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Beware excessive certainty about Wall Street crisis

We all have our ways of escaping when the world is too much with us. Some find that “reality” TV serves. Others have football. I’ve been rereading the seafaring novels of Patrick O’Brian.

In the one I’m on now, there is an enduring image that has stuck with me this week: a frail wooden ship, its sails reefed to the minimum, riding an enormous swell in the chilly latitudes far south of the Cape of Good Hope. Each wave is higher than the masts, and the crew scrambles from moment to moment to keep from being overwhelmed by wind and water.

Following the crisis on Wall Street has been like that, except that the ship’s crew could do something. Watching the unbelievably high waves of financial news breaking, I felt more like a passenger who doesn’t know port from starboard. I suspect I’m not alone in this.

In fact, I know I’m not. What I’ve read in recent days has caused me to beware anyone who sounds too glibly sure about how we got where we are, and what we should do next.

Early in the week, I was glib myself, on my blog. I complained mightily that my worst fears (first voiced in January) were being realized, that this would end up being an election about the economy. My whole career, I had considered a newspaper front page that led with economic news a dead giveaway that nothing interesting was happening in the world. But by the end of the week, the sheer scale of what was happening shut me up on that score.

The Wall Street Journal played the turmoil on its turf across six columns at the top of the front page, five days in a row. Rupert Murdoch or no Rupert Murdoch, that just doesn’t happen. And a smaller headline on one of those same pages proclaimed the “Worst Crisis Since ’30s, With No End Yet in Sight.” A terrorist attack on the U.S. embassy in Yemen got pushed to an inside page, and not even I scoffed at the editors’ judgment.

The Washington Post’s Robert Samuelson, usually a mortal enemy of hyperbole, wrote that “Wall Street as we know it is kaput.” I did not doubt him.

The fall of giants of high finance, from Lehman Brothers to Merrill Lynch to AIG, seemed less significant than the fundamental, systemic changes that happened in reaction — reinforcing the metaphor of a deep ocean swell as opposed to mere whitecaps. The Federal Reserve teamed up with other nations’ central banks to “improve the liquidity conditions in global financial markets.” The U.S. Treasury secretary and chief of the Fed huddled repeatedly with other major players — in not only New York, but London, other foreign capitals and right up the road in Charlotte — to reshape the U.S. financial system.

The phrase “on the fly” would appear in report after report, giving the impression of erstwhile Masters of the Universe scrambling like common sailors between the waves washing over the deck, desperately trying different combinations of sail and rudder.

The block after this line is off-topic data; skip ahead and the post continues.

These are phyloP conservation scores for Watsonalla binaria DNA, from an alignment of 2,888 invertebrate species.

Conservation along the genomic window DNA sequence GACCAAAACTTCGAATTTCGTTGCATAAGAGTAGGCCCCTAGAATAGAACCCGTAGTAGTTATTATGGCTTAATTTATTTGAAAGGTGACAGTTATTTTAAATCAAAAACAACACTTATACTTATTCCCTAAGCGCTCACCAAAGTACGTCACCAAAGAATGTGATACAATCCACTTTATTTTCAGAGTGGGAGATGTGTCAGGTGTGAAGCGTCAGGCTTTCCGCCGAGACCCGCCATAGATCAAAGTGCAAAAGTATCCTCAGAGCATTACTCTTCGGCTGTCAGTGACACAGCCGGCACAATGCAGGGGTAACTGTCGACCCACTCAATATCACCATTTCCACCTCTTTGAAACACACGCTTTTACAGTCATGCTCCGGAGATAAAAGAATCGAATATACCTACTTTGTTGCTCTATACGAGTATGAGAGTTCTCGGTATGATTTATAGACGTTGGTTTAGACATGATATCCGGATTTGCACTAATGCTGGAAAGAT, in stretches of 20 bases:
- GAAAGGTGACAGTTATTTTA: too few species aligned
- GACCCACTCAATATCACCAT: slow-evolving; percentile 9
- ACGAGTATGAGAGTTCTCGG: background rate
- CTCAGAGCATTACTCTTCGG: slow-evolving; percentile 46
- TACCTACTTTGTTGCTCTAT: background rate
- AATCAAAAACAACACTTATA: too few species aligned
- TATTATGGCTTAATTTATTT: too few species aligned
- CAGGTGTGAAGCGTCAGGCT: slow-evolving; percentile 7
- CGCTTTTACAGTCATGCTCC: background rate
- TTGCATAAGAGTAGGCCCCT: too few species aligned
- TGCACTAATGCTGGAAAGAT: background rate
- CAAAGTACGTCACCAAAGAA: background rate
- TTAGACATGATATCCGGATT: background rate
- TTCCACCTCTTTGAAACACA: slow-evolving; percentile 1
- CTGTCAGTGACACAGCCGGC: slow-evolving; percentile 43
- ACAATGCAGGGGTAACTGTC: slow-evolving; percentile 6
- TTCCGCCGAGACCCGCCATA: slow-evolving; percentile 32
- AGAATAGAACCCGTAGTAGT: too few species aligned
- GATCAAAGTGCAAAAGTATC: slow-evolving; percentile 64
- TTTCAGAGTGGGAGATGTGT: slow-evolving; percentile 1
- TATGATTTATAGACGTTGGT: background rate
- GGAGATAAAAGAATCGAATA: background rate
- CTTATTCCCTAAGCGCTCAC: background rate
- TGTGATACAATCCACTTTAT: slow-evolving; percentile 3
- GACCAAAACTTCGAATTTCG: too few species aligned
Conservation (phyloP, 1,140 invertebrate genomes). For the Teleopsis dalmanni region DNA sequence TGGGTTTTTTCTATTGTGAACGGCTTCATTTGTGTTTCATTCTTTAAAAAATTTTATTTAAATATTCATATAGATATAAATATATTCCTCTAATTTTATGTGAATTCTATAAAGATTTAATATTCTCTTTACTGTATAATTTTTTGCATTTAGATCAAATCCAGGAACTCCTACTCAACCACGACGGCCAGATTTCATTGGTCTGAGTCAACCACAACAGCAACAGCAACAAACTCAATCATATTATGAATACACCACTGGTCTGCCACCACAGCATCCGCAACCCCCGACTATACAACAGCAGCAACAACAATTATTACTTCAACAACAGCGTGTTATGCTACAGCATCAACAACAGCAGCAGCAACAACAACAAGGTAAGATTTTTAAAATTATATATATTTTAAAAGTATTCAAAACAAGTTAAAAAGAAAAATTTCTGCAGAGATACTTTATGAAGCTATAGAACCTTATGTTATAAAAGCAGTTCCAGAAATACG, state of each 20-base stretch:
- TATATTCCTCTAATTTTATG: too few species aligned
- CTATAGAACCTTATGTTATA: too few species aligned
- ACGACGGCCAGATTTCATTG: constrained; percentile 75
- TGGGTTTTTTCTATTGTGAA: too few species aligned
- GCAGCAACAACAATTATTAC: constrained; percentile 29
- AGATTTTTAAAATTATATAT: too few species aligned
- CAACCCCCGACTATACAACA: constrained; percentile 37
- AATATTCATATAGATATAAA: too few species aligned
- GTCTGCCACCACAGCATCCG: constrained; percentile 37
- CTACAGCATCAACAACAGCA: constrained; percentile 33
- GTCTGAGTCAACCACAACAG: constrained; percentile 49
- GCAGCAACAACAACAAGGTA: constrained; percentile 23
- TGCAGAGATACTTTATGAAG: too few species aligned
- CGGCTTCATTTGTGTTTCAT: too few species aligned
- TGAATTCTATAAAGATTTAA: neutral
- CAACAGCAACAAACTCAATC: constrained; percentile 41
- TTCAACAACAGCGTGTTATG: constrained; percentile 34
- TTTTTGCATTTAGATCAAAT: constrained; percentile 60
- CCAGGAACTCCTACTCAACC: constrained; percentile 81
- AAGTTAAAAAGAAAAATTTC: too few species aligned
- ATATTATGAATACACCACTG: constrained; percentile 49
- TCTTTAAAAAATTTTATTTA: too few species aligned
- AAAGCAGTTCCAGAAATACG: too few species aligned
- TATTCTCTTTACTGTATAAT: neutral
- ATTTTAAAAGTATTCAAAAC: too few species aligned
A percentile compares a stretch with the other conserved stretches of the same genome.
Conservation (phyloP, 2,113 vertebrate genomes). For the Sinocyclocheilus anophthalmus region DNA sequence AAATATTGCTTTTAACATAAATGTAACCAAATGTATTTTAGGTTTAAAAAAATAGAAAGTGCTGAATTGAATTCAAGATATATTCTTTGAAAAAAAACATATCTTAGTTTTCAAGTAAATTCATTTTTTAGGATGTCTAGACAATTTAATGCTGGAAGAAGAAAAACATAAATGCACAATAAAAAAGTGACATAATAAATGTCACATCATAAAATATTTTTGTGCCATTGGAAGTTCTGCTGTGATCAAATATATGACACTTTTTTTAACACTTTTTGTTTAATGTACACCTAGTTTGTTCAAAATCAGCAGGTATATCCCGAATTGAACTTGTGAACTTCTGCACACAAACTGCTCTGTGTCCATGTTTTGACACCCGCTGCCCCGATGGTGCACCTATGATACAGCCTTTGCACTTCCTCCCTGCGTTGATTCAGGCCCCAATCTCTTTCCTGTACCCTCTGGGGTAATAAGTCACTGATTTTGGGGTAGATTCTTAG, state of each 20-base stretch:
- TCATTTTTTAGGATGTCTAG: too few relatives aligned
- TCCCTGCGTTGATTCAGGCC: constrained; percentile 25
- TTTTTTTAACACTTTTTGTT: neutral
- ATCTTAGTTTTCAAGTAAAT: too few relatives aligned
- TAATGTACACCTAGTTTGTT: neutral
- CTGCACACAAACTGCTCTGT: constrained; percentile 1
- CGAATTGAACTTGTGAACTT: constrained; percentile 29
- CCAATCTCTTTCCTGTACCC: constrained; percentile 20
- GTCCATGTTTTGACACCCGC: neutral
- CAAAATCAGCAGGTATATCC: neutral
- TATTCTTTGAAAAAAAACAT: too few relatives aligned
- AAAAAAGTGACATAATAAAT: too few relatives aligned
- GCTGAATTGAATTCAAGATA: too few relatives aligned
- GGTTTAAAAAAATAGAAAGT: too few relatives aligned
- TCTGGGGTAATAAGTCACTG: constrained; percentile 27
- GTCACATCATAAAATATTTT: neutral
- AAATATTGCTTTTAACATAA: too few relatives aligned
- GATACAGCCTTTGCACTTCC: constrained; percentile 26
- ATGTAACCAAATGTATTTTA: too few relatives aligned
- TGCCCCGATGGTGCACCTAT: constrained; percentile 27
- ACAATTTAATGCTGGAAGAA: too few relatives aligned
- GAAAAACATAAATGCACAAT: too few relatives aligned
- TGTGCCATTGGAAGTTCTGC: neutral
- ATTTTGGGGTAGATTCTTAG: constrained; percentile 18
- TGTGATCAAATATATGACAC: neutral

Amid all this, some pundits would air their erudition regarding such affairs, but what certainty they were able to muster seemed to arise from their own political prejudices. On the facing page you see that Paul Krugman notes with satisfaction that “much of Washington appears to have decided that government isn’t the problem, it’s the solution.” Mr. Krugman is a professor of economics at Princeton. But other smart people wrote the opposite. George Will grumbled about the rapid increase of “government entanglement with our less-and-less-private enterprise system,” and a member of The Journal’s editorial board flatly said, “Government largely created this mess.”

Ignorant as I am, I strongly suspect that the best way through this storm will thoroughly please neither supply-siders nor the acolytes of John Maynard Keynes.

So it is that, perhaps paradoxically, I was reassured to see just how uncertain the two candidates for president were in the face of this unexpected challenge.

They, too, started the week glib. As late as Tuesday, John McCain was blithely expressing his opposition to the AIG buyout, and Barack Obama was responding with the usual comfort that Democrats feel with pocketbook issues, pontificating that “John McCain cannot be trusted to re-establish proper oversight of our financial markets for one simple reason: He has shown time and again that he does not believe in it.”

But the next day, Sen. McCain more humbly acquiesced to the necessity of the bailout, saying “there are literally millions of people whose retirement, whose investment, whose insurance were at risk here.” On Friday, he tried to put his views in a coherent context with a speech to a Chamber of Commerce in Wisconsin, while Sen. Obama said his own more extended proposals would be forthcoming once he had met with his advisers later that day.

In this kind of environment, with each news cycle bearing down on us like a wave that seemingly could, in Bob Dylan’s words, drown the whole world, I find greater comfort in such humble confusion than in the positive tones of those who are too sure of their analyses.

As The New York Times noted, “The actions of both men captured how they were being forced to make policy proposals and pronouncements on the fly, from one campaign rally to another, as each day’s developments in the financial markets and in Washington were overtaken by new ones the following day.” The campaign had become an “audition for who could best handle a national economic emergency.”

At some point we’re going to need some FDR-like self-assurance mixed with pragmatic solutions. And in this election that is suddenly about the economy, it’s unclear which candidate will pass that part of the audition.

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